There is No Such Thing as a No Spend Day

I hope I don’t come across as a negative Nelly in this post but I believe there is no such thing as a no spend day and here’s why….

The concept:

A no spend day is …

one where a person does not make any purchases for the entire day.  A spending fast.  I do think this is a noble effort and I think I understand the reasons behind it but question the long-term effectiveness of this strategy. Why?

For starters, no spend days can result in pent-up spending demand or simply defers purchases to a time in the future.  The food you are eating out of the pantry needs to replenished at some point. Same with the gasoline in your car and the toothpaste you used this morning.

Secondly, I fear that no spend days could lead to rationalizing an extravagant or unnecessary future purchase.  Something along the lines of, “Well, I did have 2 no spend days this month so I should be able to buy these nice new golf shoes.” Maybe it’s only me?

But the main issue I have with no spend days comes down to semantics, so this is where my argument may seem petty.  No spend day is a misnomer.

It should really be called a no purchase day.

Every minute we exist, and sometime even after we expire, we are “spending” money.  The hydro meter continues to spin, we are accruing a tax bill or rent or mortgage interest and we are consuming food.  We are using items that are wearing out and will need maintenance, repairs and replacing. Ok, yes this may be getting depressing, but I do hope to go somewhere with this.

In 2012, our average daily family “spending” on everything was $238.68 per day. It works out to an average of $59.67 per person. That was for every single day of the year. Yikes!  Outrageous maybe?  So, rather than no spend days, I have “spending cutting” days.  cut spending messy money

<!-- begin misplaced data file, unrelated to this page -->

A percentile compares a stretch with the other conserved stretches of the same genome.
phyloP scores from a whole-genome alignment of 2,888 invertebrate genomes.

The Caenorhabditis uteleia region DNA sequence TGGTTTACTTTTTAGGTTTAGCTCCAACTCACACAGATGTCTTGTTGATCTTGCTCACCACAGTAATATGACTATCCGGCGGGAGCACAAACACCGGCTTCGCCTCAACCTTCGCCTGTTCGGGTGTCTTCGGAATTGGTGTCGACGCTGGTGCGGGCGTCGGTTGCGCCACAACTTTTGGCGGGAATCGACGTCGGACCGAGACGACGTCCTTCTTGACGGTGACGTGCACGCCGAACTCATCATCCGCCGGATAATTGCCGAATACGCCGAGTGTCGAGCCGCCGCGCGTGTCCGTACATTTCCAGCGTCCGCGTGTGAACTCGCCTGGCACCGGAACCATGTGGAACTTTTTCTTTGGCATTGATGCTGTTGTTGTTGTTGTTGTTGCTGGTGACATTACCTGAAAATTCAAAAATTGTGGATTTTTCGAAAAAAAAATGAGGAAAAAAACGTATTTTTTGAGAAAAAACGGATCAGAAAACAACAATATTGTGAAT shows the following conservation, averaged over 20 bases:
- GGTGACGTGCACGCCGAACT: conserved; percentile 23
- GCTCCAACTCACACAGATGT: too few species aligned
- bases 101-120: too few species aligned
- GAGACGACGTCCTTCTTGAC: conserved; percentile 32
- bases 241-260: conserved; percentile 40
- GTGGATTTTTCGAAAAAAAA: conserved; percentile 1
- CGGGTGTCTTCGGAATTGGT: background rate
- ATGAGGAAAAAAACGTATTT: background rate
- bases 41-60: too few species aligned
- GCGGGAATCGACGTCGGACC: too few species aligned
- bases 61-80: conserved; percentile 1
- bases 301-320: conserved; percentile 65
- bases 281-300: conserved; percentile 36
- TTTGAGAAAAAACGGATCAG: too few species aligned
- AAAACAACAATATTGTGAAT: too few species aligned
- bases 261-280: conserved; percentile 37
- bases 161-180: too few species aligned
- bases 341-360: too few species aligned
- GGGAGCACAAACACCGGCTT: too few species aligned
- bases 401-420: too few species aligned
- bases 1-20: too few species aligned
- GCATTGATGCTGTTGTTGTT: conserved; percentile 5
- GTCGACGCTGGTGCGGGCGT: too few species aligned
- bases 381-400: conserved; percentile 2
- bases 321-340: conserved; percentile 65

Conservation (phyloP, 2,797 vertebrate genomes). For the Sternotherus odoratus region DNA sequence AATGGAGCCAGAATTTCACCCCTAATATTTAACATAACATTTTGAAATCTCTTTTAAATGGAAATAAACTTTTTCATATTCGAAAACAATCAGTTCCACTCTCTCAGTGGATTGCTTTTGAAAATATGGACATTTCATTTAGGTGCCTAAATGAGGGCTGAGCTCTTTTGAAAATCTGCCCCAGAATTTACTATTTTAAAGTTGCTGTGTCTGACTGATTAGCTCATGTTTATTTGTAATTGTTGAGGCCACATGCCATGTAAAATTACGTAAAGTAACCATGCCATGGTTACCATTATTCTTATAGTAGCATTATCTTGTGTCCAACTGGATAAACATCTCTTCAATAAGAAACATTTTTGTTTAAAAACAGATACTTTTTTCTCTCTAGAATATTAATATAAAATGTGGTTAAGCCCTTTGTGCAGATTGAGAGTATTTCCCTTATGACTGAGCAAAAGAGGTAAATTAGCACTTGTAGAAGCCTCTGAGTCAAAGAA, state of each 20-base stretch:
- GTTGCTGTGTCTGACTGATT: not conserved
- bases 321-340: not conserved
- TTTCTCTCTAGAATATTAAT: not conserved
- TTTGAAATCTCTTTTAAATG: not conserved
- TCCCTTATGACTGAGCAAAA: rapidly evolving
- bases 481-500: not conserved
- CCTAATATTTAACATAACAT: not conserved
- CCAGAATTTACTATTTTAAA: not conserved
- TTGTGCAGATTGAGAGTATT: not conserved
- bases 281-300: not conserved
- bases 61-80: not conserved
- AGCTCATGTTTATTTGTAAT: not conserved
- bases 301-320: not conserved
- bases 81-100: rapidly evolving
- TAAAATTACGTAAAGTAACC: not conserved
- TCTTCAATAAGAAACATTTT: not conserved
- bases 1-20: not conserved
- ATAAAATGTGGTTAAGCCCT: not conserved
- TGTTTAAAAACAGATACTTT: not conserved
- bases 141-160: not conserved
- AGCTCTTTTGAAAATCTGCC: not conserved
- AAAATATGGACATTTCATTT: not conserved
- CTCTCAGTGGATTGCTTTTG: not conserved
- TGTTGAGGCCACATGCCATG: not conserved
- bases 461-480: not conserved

I fire up my budget software and see where we can make improvements that are going to reduce our daily spending.  The cutting days are the ones that seem to make a big difference to our financial health.  The reoccurring monthly charges like cable, utilities, insurance are the biggest drain and trimming those has been key.  Adding up the numbers has also been informative to say the least and has probably made the biggest impact, psychologically anyway.

And maybe it’s just a funny coincidence, but I should share that I had a “no purchase day” today. hmmmmmm.


  1. Just found this post, and I definitely agree with your thought. For me, the idea of a “no spend day” is really just for not spending money on discretionary things… for me, it ends up being “days I say no to eating out and getting morning coffee.” So for me, they do actually save money because it’s stuff I’m not going to go back and buy. AND I’m careful to not allow it to rationalize bigger expenses later.

    But you do have some great points. It really is more of a “no purchase day.”


    1. Thanks – when I wrote this it felt like I was had cut my spending (purchases really) down to the bare minimum. What was frustrating me was the money outflow that was going to fixed expenses – so a “no spend day” wasn’t really having any impact on the bottom line – I really needed to look at everywhere money was going.


  2. Good point about the no spend days are actually no purchase days.

    As long as you don’t over purchase later, the idea is by delaying purchases a little bit you can reduce your spending overall, hopefully, because once the time has passed, you can’t retroactively buy what you didn’t before. Well anyways…
    DEBt DEBs recently posted…Throwing up a Blog Time CapsuleMy Profile


  3. I agree. We make purchases every day!


Leave a Reply

Your email address will not be published. Required fields are marked *

CommentLuv badge